SHANGHAI/HONG KONG (Reuters) – A global chip shortage is choking the production of machines used to “mine” bitcoin, a sector dominated by China, sending prices of the computer equipment soaring as a surge in the cryptocurrency drives demand.

The scramble is pricing out smaller miners and accelerating an industry consolidation that could see deep-pocketed players, many outside China, profit from the bitcoin bull run.

Bitcoin mining is closely watched by traders and users of the world’s largest cryptocurrency, as the amount of bitcoin they make and sell into the market affects its supply and price.

Trading around $32,000 on Friday, bitcoin is down 20% from the record highs it struck two weeks ago but still up some 700% from its March low of $3,850.

“There are not enough chips to support the production of mining rigs,” said Alex Ao, vice president of Innosilicon, a chip designer and major provider of mining equipment.

Bitcoin miners use increasingly powerful, specially-designed computer equipment, or rigs, to verify bitcoin transactions in a process which produces newly minted bitcoins.

Taiwan Semiconductor Manufacturing Co and Samsung Electronics Co, the main producers of specially designed chips used in mining rigs, would also prioritise supplies to sectors such as consumer electronics, whose chip demand is seen as more stable, Ao said.

The global chip shortage is disrupting production across a global array of products, including automobiles, laptops and mobile phones. [L1N2JP2MY]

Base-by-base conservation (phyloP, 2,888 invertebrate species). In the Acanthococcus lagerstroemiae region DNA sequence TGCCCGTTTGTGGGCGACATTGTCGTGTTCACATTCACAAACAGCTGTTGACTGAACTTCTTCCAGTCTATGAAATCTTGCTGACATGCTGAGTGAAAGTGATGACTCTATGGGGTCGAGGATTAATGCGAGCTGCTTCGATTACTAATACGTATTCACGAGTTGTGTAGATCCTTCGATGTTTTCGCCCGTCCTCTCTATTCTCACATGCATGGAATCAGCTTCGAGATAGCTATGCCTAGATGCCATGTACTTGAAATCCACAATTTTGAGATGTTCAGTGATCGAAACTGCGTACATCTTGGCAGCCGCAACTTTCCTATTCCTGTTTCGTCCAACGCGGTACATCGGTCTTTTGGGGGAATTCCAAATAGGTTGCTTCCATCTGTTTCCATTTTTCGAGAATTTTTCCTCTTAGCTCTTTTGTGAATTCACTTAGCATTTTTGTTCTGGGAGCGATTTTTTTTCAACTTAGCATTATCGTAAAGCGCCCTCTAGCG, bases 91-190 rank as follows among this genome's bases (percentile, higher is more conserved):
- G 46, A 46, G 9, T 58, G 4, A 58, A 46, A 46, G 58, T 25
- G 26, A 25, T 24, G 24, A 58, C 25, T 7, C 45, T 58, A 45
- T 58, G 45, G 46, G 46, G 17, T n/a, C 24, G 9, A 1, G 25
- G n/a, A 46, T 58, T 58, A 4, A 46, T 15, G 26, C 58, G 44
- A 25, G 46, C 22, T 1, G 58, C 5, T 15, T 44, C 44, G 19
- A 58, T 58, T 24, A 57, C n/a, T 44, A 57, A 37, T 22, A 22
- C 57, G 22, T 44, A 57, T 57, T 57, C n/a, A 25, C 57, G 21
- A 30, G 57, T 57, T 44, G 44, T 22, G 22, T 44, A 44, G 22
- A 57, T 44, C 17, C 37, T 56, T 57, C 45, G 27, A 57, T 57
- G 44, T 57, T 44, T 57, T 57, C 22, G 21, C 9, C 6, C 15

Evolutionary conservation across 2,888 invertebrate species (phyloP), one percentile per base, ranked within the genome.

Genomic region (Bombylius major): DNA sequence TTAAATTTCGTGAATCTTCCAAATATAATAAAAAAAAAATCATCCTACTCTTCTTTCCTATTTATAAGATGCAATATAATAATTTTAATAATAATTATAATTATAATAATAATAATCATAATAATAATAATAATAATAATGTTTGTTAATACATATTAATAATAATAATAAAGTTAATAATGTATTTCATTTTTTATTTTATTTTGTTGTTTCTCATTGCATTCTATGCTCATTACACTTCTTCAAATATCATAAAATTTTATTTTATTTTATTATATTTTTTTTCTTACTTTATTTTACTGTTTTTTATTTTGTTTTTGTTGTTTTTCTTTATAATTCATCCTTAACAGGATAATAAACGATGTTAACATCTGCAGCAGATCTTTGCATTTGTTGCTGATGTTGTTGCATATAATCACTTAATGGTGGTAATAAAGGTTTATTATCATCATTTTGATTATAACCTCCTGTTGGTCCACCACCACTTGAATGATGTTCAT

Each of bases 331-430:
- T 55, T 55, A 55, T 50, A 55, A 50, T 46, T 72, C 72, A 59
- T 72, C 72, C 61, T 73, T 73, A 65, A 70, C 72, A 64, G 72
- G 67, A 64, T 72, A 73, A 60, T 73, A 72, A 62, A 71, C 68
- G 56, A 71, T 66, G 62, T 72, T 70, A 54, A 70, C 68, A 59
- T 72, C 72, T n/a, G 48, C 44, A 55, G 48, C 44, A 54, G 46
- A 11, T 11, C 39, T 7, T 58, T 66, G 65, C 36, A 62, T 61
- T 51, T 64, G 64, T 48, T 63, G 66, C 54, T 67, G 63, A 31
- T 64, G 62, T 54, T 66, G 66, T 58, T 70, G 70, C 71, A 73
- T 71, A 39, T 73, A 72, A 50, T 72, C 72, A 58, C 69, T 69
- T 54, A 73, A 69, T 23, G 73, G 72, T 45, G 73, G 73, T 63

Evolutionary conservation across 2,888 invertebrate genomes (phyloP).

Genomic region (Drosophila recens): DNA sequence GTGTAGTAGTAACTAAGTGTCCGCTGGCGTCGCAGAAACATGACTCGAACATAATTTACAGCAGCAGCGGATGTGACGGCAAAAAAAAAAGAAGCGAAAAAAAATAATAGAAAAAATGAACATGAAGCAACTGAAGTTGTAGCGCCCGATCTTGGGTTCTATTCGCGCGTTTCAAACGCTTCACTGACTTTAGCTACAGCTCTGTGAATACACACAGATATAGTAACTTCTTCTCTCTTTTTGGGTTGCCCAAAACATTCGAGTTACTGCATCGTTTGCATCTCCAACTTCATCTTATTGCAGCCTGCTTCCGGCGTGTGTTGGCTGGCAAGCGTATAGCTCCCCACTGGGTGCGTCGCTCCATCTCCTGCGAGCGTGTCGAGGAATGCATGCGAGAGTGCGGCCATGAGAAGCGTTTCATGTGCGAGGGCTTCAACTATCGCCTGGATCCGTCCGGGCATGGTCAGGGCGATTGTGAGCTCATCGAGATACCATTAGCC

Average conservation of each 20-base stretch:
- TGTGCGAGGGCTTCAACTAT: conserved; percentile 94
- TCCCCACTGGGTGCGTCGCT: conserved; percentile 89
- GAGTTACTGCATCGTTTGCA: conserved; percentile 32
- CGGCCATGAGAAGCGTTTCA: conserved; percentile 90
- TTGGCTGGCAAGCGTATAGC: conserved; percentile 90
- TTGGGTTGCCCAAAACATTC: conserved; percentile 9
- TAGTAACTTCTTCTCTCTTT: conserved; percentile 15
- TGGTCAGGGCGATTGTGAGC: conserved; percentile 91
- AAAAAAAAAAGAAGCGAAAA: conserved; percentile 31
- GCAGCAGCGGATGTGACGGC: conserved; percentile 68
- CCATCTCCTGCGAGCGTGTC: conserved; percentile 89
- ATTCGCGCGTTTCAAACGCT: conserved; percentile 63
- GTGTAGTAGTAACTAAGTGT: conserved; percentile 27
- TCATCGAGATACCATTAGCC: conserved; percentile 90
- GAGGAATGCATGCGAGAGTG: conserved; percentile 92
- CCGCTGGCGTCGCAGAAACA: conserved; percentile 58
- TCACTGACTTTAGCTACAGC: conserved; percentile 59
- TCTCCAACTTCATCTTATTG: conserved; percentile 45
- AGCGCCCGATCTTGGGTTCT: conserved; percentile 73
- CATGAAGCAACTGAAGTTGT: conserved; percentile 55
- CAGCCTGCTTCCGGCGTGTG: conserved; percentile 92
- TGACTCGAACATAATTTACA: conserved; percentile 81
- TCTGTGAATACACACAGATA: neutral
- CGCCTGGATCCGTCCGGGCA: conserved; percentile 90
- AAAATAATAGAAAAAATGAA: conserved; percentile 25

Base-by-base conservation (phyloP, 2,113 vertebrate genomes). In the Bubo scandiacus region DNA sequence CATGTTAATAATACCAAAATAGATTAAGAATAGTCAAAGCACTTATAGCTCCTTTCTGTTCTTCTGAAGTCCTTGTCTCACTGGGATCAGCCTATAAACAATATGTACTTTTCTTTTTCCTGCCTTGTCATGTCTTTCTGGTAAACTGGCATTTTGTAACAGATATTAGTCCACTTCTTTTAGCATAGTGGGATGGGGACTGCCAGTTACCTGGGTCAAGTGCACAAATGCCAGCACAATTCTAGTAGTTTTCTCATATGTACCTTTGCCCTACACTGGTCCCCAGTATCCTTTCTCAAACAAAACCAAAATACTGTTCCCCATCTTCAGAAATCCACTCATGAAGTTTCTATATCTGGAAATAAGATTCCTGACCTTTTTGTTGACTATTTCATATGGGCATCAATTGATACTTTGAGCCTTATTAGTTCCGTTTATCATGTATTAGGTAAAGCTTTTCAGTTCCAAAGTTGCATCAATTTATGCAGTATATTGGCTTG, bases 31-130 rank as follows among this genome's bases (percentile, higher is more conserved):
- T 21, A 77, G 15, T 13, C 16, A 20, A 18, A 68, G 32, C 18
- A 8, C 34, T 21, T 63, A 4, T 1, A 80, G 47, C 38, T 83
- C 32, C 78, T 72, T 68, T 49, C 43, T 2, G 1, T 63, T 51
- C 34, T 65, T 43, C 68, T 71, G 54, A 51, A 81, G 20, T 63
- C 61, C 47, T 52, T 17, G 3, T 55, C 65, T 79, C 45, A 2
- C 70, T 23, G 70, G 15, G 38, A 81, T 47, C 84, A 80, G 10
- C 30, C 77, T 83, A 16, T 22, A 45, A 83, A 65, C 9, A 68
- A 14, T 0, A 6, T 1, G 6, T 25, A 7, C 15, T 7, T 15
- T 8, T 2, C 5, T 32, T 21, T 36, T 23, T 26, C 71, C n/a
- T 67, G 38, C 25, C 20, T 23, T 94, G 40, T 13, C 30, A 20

Mining’s profitability depends on bitcoin’s price, the cost of the electricity used to power the rig, the rig’s efficiency, and how much computing power is needed to mine a bitcoin.

Demand for rigs has boomed as bitcoin prices soared, said Gordon Chen, co-founder of cryptocurrency asset manager and miner GMR.

“When gold prices jump, you need more shovels. When milk prices rise, you want more cows.”

CONSOLIDATION

Lei Tong, managing director of financial services at Babel Finance, which lends to miners, said that “almost all major miners are scouring the market for rigs, and they are willing to pay high prices for second-hand machines.”

“Purchase volumes from North America have been huge, squeezing supply in China,” he said, adding that many miners are placing orders for products that can only be delivered in August and September.

Most of the products of Bitmain, one of the biggest rig makers in China, are sold out, according the company’s website.

A sales manager at Jiangsu Haifanxin Technology, a rig merchant, said prices on the second-hand market have jumped 50% to 60% over the past year, while prices of new equipment more than doubled. High-end, second-hand mining machines were quoted around $5,000.

“It’s natural if you look at how much bitcoin has risen,” said the manager, who identified himself on by his surname Li.

The cryptocurrency surge is affecting who is able to mine.

The increasing cost of investment is eliminating smaller players, said Raymond Yuan, founder of Atlas Mining, which owns one of China’s biggest mining business.

“Institutional investors benefit from both large scale and proficiency in management whereas retail investors who couldn’t keep up will be weeded out,” said Yuan, whose company has invested over $500 million in cryptocurrency mining and plans to keep investing heavily.

Many of the larger players growing their mining operations are based outside of China, often in North America and the Middle East, said Wayne Zhao, chief operating officer of crypto research company TokenInsight.

“China used to have low electricity costs as one core advantage, but as the bitcoin price rises now, that has gone,” he said.

Zhao said that while previously bitcoin mining in China used to account for as much as 80% of the world’s total, it now accounted for around 50%.

(Reporting by Samuel Shen and Alun John; Editing by Vidya Ranganathan and William Mallard)